Though, I would slightly qualify his argument: if war is considered necessary, say, for reasons of self-defence, we are likely to be thereby inviting a planning regime that is strictly incommensurable with a free economy. The best you can do is to ponder if the "war economy" could be run more efficiently than it is, or not.
In fact, a "war economy" isn't really an economy. For it is simply an attempt to turn the economy proper into a single purpose project or organisation amenable to comprehensive planning. Not surprisingly it does perform a lot worse in terms of the criteria we would apply to measuring the effectiveness of a free economy. At best, it can give us the materially most effective way of attaining a specific objective - winning a war.
By contrast, the whole point and beauty of a free economy is to serve as a facilitator for as many goals as its participants may desire to attain - none of which goal commanding per se a higher rank of validity than any other.
See also Liberty - The All-Purpose Order.
One of the reasons that people often believe that war "improves" the economy is that they are looking at the wrong metrics. They look at unemployment and observe that it falls. They look at capacity utilization and observe that it rises. They look at GDP and see that it rises.
But these are the wrong metrics. What we care about is if people are better off: Can they buy the things they want? Are they wealthier?
These outcomes are hard to measure, so we use unemployment and GDP and capacity utilization as proxies for people's economic well-being. And in most times, these metrics are reasonably correlated with well-being. That is because in a free economy individuals and their choices guide the flow of resources, which are dedicated to improving what people consider to be their own well-being. More resources, more well-being.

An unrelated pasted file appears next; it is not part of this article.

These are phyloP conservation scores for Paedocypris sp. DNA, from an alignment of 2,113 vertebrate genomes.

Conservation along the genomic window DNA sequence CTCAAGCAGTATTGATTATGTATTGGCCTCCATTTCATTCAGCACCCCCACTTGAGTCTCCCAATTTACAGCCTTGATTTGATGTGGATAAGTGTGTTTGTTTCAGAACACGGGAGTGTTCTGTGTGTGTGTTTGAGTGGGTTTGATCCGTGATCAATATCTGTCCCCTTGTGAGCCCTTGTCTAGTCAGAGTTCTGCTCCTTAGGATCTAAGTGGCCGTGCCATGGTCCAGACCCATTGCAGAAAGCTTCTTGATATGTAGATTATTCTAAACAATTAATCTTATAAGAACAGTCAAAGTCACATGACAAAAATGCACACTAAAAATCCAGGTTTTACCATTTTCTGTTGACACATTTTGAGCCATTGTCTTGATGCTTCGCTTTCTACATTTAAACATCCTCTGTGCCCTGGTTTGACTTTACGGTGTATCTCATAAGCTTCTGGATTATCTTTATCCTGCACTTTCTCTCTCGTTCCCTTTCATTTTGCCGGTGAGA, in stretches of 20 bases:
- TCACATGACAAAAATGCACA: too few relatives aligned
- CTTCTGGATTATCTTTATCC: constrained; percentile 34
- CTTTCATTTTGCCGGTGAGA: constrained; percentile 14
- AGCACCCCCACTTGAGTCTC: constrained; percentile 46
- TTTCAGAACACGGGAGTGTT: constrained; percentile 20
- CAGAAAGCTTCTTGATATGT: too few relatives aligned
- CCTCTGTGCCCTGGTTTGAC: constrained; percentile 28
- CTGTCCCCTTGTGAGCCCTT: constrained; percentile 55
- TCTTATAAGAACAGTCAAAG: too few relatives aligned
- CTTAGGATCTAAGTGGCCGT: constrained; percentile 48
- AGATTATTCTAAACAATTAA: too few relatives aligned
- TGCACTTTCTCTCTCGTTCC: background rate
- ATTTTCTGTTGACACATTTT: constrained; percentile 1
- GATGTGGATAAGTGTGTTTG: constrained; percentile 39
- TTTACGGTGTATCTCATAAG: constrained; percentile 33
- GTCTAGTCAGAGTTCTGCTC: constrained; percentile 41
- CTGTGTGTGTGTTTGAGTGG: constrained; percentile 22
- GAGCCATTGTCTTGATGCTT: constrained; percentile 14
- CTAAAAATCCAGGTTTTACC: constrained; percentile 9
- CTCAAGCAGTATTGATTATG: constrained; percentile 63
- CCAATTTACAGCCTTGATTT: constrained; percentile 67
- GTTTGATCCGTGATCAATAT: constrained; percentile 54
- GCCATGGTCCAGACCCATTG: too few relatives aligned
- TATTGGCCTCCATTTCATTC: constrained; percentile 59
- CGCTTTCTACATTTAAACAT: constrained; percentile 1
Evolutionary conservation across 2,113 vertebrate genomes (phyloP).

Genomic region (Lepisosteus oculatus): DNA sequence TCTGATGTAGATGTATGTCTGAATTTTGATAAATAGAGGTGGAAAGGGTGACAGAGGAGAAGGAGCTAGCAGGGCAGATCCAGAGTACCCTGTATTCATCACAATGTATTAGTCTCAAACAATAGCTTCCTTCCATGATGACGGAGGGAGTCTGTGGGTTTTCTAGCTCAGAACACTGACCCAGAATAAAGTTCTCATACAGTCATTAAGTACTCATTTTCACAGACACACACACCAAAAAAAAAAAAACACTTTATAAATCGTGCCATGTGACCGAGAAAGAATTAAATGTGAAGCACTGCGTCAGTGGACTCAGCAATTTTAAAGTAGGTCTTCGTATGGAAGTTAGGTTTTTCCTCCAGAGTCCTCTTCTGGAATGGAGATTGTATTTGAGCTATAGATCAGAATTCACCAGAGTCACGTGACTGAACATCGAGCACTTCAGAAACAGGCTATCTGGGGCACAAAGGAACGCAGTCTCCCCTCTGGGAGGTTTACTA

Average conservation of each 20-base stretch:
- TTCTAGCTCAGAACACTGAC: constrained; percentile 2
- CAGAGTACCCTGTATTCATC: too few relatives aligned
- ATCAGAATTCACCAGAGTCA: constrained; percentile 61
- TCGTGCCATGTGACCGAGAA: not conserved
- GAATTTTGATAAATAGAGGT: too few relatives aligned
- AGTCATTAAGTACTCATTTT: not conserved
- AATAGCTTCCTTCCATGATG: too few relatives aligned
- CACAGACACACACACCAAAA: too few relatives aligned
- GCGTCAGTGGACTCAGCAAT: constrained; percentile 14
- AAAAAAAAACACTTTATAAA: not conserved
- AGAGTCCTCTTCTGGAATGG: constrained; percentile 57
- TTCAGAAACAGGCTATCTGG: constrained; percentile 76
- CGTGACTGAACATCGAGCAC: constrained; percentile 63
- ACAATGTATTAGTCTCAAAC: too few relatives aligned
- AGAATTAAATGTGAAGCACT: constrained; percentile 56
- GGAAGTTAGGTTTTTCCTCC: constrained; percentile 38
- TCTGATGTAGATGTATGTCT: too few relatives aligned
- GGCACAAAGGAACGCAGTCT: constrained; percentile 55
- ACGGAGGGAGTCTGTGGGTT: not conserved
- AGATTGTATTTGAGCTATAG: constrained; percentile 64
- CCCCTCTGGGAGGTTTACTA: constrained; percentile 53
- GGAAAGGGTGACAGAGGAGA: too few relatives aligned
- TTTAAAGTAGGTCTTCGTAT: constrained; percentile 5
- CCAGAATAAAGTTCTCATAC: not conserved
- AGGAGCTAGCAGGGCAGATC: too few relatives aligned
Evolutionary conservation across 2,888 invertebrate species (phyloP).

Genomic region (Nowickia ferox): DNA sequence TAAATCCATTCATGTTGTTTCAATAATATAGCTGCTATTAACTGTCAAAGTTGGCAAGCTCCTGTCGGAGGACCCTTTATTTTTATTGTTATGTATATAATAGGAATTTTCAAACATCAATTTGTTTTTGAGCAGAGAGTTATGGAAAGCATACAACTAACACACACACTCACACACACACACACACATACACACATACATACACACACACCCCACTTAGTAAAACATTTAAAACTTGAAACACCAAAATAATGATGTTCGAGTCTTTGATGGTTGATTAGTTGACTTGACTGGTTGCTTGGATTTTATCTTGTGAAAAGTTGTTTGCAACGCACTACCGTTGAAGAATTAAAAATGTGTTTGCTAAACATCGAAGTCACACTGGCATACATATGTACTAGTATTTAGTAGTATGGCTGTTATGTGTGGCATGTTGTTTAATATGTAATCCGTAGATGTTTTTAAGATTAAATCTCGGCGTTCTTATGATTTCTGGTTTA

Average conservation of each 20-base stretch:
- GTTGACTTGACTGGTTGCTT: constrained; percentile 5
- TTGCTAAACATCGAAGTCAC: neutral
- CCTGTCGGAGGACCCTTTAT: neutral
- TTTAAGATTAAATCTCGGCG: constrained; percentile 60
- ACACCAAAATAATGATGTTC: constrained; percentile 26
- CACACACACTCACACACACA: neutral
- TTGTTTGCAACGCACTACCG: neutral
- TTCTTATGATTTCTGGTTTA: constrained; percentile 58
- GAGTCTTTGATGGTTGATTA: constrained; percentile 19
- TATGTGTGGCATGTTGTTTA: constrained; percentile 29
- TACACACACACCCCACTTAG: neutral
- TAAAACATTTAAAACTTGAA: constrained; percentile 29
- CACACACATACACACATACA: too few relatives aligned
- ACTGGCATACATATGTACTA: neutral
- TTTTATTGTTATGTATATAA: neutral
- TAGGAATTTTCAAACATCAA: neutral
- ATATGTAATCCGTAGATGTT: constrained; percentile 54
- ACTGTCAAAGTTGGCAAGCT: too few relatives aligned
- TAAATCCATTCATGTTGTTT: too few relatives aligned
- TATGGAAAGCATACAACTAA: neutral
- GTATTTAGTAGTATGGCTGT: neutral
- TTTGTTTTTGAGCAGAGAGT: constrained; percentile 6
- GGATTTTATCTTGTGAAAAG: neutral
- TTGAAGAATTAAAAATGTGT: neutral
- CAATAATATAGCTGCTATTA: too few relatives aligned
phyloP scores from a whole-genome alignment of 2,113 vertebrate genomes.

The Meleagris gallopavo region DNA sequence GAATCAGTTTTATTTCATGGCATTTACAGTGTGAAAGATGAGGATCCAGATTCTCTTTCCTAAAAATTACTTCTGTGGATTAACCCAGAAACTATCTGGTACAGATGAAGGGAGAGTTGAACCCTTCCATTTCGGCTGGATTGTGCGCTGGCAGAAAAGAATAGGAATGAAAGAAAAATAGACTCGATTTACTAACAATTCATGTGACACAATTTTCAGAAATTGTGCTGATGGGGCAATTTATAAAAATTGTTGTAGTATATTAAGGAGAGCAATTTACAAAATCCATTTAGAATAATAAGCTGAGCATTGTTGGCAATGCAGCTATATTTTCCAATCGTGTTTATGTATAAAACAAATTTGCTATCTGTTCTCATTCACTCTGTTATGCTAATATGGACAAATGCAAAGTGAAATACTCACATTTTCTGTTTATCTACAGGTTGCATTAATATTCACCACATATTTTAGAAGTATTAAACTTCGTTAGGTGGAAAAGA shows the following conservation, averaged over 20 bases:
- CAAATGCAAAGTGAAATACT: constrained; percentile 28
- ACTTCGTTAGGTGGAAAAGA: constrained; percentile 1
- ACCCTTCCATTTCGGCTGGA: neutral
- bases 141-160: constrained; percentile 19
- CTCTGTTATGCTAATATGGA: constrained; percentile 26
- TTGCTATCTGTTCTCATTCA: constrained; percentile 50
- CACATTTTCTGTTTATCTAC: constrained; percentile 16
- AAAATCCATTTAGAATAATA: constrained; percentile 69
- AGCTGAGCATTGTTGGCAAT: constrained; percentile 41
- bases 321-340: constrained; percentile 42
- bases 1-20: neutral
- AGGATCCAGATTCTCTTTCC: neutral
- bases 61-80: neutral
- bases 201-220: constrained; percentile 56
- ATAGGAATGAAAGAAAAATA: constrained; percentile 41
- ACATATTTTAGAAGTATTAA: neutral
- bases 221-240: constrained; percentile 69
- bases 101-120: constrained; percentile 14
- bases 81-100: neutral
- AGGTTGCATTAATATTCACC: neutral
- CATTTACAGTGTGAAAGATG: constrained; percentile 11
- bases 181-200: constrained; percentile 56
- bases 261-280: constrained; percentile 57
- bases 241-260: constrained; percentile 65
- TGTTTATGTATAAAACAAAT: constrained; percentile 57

But in war time, all this gets changed. Government intervenes with a very heavy hand to shift a vast amount of the resources from satisfying people's well-being to blowing other people up. [...]
What we find is that in war time, unemployment is down, but in part because young people have been drafted (a form of servitude) to fight and die. Are they better off so employed? Those who are left find themselves with jobs in factories with admittedly high capacity utilization, but building things that make no one better off (and many people worse off). GDP skyrockets as government goes deeply in debt to pay for bombs and rockets and tanks. This debt builds nothing for the future -- future generations are left with debt and no wealth to show for it, like taking out a mortgage to buy a house and then having the house burn down uninsured. This is no more economically useful than borrowing money and then burning it. In fact, burning it would have been better, economically, as each dollar we borrowed in WWII had a "multiplier" effect in that it destroyed another dollar of European or Asian civilian infrastructure.
Sure, during WWII, everyone in the US had a job, but with war-time restrictions and rationing, these employed people couldn't buy anything. Forget the metrics - in their daily lives Americans lived poorer, giving up driving and even basic staples. This was the same condition Soviet citizens found themselves facing in the 1970s -- they all had jobs, but they could not find anything to buy. Do we consider them to have been well off? [...]
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